Climate action by all, for all2023-03-22
The IPCC sixth assessment synthesis report summary for policymakers was approved yesterday and officially released today. For the very first time, IPCC explicitly recognized and emphasized the role of diverse non-state and subnational actors, and transdisciplinary climate action.
Starting at the very first page of the synthesis report, the importance of distributed and diverse climate action projects and multilevel and polycentric climate governance for sustaining the reductions in greenhouse gas (GHG) emissions was highlighted throughout the report and particularly in section 14.5.
Several recent research including mine have identified the limitations of the sole reliance on national pledges and centralized climate projects. Distribution of climate action projects at subnational levels including cities, businesses, indigenous groups and local communities is not only an effective mitigation strategy but can also strengthen climate adaptation efforts. For example, distributed energy production and storage with community owned solar farm, wind park and geothermal can ensure a faster transition to clean energy and could have avoided the current electricity crisis in Sweden and across the world. In fact, in a study published in 2020, me and colleagues identified communities comprising 10,000 people as the climate action sweet spot, where climate action benefit can be maximized with minimum intervention. Such communities can expand over several forms of non-state actors ranging from municipalities and business communities to local neighborhoods and schools.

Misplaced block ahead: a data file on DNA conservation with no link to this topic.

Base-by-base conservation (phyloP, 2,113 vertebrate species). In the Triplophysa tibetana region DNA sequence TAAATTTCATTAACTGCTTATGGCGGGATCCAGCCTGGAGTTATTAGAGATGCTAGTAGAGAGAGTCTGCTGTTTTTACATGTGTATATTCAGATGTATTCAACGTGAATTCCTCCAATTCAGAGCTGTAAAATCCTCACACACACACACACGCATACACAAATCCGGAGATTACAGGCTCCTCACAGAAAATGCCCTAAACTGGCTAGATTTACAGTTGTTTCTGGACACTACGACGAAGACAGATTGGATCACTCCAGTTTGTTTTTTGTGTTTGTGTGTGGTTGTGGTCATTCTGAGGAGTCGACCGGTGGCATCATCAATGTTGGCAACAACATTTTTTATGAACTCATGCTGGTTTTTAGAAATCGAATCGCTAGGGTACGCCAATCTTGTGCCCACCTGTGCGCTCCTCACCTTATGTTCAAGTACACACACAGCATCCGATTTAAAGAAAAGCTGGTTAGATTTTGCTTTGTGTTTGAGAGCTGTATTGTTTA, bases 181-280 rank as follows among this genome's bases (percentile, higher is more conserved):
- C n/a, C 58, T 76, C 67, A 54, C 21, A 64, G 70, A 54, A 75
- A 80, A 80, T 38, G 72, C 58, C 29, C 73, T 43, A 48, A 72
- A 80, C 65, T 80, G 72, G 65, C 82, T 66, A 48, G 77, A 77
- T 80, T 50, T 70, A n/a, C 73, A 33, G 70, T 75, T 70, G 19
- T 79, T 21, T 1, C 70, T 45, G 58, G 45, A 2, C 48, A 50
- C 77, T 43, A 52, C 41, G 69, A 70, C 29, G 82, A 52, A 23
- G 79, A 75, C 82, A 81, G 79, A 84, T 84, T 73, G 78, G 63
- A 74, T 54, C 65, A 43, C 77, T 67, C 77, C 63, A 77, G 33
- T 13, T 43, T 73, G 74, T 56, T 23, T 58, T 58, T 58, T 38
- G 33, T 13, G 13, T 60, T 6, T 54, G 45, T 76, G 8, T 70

A great example of such community-led climate mitigation project is the Sustainability Agenda Network initiated jointly by Forshaga and Munkfors municipalities in the Värmland county of Sweden. Forshaga and Munkfors jointly have about 15,000 inhabitants and are hubs for some important industries of Sweden like Stora Enso. The network brought the small, medium and large industry actors together in strategizing rapid GHG emissions reduction aligning with the Paris Agreement and Sweden’s target of achieving net-zero emission by 2045. Karlstad University has recently started a dialog with the Arvika municipality about how their emissions reduction can be driven through the collaboration between the latest sustainability research insights and the practical and field level experience from the diverse actors.
Such diverse and multilevel actors can foster exponential climate action – projects for halving of global GHG emissions no later than 2030 – which also remains as the top priority in this report. The COVID-19 pandemic opened up a tremendous opportunity window, which is closing vary rapidly and demanding urgent actions from actors at all levels. Practical solutions and tools for achieving this target exist today, which these actors can utilize to lead the way for rapid sustainability transformation.
Several community level bottom-up projects are also underway. For example, I with an international team of scientists and practitioners launched a new project “The Climate Long Game” (https://www.longgame.net) at the Climate Action Hub pavilion of COP27 (https://unfccc-events.azureedge.net/COP27_87803/agenda). The project will utilise educational games and apps at schools to promote climate education and thereby convert the schools into living labs demonstrating successful climate action projects. The aim is to create collective efficacy at communities through schools to create the momentum of climate action and societal transformation at a scale and pace needed. Karlstad University has also initiated a project with the county board (länstyrelsen) about creating “Climate Escape Room” (https://www.thegreatescape.info/en/adapt-or-btrapped/) to generate climate knowledge and active community involvement.